Whether you’re the parent of a kindergartener or a high schooler, some challenges remain unchanged. And the conundrum of how much emotional capital to invest in relationships with other school parents is right up there next to screen time and homework in terms of wellbeing.
In Australia, where the majority of parents who take care of school responsibilities – including the perennial drop-off – are mothers, the terrain can be rocky. Becoming friends with other mothers opens up a whole new, advantageous social life – for you and your kids, provided you can find your people. But that can be easier said than done when mothers, 54 per cent of whom work, might not get much face time with other mums at the school. Which raises the question: how essential is it for them that you make space to also make new friends?
When they start kinder and school you’ll feel you need to bond with a lot of other parents. Credit:istock
“You don't have to be BFFs with other parents, but it's important to have some relationship with the families your kid is interacting with” says psychologist Debra Campbell, who stresses that this is more important in the early years.
“Inviting each other for a coffee when dropping kids off at each other's houses or making a point of getting to know each other a little at sporting games or events is ideal,” she says. “It helps you feel confident that you're all looking out for the kids, as they stretch their wings.”
For Rebecca, 34, a consultant whose son has just started kindergarten, the door to new friendships is wide open.
“I am kind of using my kid to find myself friends at the moment – I literally had no mum friends when I moved to Sydney with my husband three years ago.” Preschool, according to Rebecca, went a long way toward bridging the friendship gap, though she says her real friends are the ones at work. But primary school, she knows, is make or break.
While I’m happy that my kid has a little mate, I don’t love that he has chosen one with such a deeply weird mum.
“I have picked a few who seem cool,” says Rebecca of her newly-minted mum friends. “But the worst is that my son has made friends with the son of a truly neurotic woman who insists her son is ‘terrible with other kids’ (he isn’t, he hugged my son goodbye after their first day) and keeps zoning in on me! So, while I’m happy that my kid has a little mate, I don’t love that he has chosen one with such a deeply weird mum.”
Weird mums (or dads), or those that don’t have the same values as you, can be tricky. But what if you’re seen as the weird one? Felicity, 41, who runs her own business from home, says that for her, fitting in was tougher than it needed to be.
“I had a difficult relationship with my son's father, my ex, throughout primary school and he did a lot of groundwork convincing other school parents that I was a poor mother,” she says.
“I was never sure what he had said or what they thought of me and so I was often too nervous or ashamed to approach them in the playground. Perhaps I was overreacting but I found it very hard to overcome my insecurities.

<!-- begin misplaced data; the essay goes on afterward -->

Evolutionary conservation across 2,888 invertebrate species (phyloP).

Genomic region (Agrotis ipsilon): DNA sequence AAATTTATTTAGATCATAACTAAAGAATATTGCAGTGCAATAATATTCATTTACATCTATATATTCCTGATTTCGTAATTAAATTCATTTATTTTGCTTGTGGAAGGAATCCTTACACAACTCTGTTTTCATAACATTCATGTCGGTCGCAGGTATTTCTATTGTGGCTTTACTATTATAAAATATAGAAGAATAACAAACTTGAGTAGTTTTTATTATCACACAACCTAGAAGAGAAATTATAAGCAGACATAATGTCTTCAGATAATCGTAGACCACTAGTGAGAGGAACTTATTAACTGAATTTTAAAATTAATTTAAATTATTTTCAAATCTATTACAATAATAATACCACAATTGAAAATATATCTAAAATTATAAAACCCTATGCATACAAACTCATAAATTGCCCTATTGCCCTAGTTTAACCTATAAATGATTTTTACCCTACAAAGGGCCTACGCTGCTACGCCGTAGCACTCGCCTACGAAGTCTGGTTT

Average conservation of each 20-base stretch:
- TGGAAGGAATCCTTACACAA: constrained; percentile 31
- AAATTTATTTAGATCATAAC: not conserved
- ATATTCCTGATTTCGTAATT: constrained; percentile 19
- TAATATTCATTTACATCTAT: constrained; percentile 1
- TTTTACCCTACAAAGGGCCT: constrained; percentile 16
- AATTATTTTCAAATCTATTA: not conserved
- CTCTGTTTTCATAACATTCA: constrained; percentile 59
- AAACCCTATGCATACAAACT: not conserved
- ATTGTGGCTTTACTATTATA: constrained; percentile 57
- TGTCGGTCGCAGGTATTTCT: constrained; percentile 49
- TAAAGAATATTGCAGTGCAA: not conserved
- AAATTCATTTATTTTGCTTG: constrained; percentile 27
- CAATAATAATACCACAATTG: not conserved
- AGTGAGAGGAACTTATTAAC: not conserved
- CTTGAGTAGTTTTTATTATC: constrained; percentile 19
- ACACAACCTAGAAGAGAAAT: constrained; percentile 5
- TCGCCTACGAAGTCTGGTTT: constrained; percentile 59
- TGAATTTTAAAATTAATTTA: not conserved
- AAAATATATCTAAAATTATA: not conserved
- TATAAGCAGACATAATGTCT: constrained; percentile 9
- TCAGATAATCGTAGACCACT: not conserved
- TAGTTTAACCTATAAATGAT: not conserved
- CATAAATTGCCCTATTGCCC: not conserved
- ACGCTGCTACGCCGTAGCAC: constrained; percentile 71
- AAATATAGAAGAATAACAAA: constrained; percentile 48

“I think my son suffered as a result” says Felicity. “It was clear that having good relationships with other parents was key to my son being invited to parties and sleepovers. I wish now I'd been braver and made more of an effort.”
Felicity’s son is now in high school and she says she’s in a better place for it. “I’m glad that he's at an age where they begin to steer their peer relationships on their own, without input from parents. It becomes a hell of a lot easier when they can walk to school or use public transport! Suddenly the parents are almost entirely out of the picture – and thank god for that.”
But for some mothers, who find lasting friendships at the school gate, there are other challenges.
“My best friend was chosen by my daughter on her first day of kindy, she’s now 15 and we’ve been best friends for ten years” says Emily, 42, a marketing manager.
“But it’s not easy to navigate tough times with the kids. Especially when your child is being isolated or excluded” says Emily. “My daughter was by no means being bullied but she was being shifted out of a friends group in Year 8.”
While the girls will never be besties again, my friend and I will grow into old biddies together.
“In hindsight it was for the best as they were all growing into very different people, and I did feel angry about my friend’s child being sad."
For Emily, taking the high road was awkward but worth it. “We rode the wave by being open and trying not to take the girls’ actions personally and making sure we maintained time together even when the girls wouldn’t be in the same room.”
According to psychologist and author Belinda Williams of The Bumpy Road, Emily made the smart choice.
“It is important to find ways to connect beyond the shared commonality of kids,”. Says Williams, adding that it can bring stability to the children’s friendships. Although that doesn’t necessarily mean you stay out of it altogether.
“Rather than intervening, ask your child what ideas they have to resolve the issue, what supports can they leverage at school and what outcomes could result.” The happy by-product of this, says Williams, is that children learn to problem solve for themselves, and build resilience.
“There are of course times when you may need to escalate your involvement” says Williams. If there is severe bullying, it’s time for the school to step in.
But for Emily, the friendships between the two school friends are now secondary to her mum friendship, something her own daughter is more than comfortable with.
“We are now on the other side and while the girls will never be besties again, my friend and I will grow into old biddies together.”
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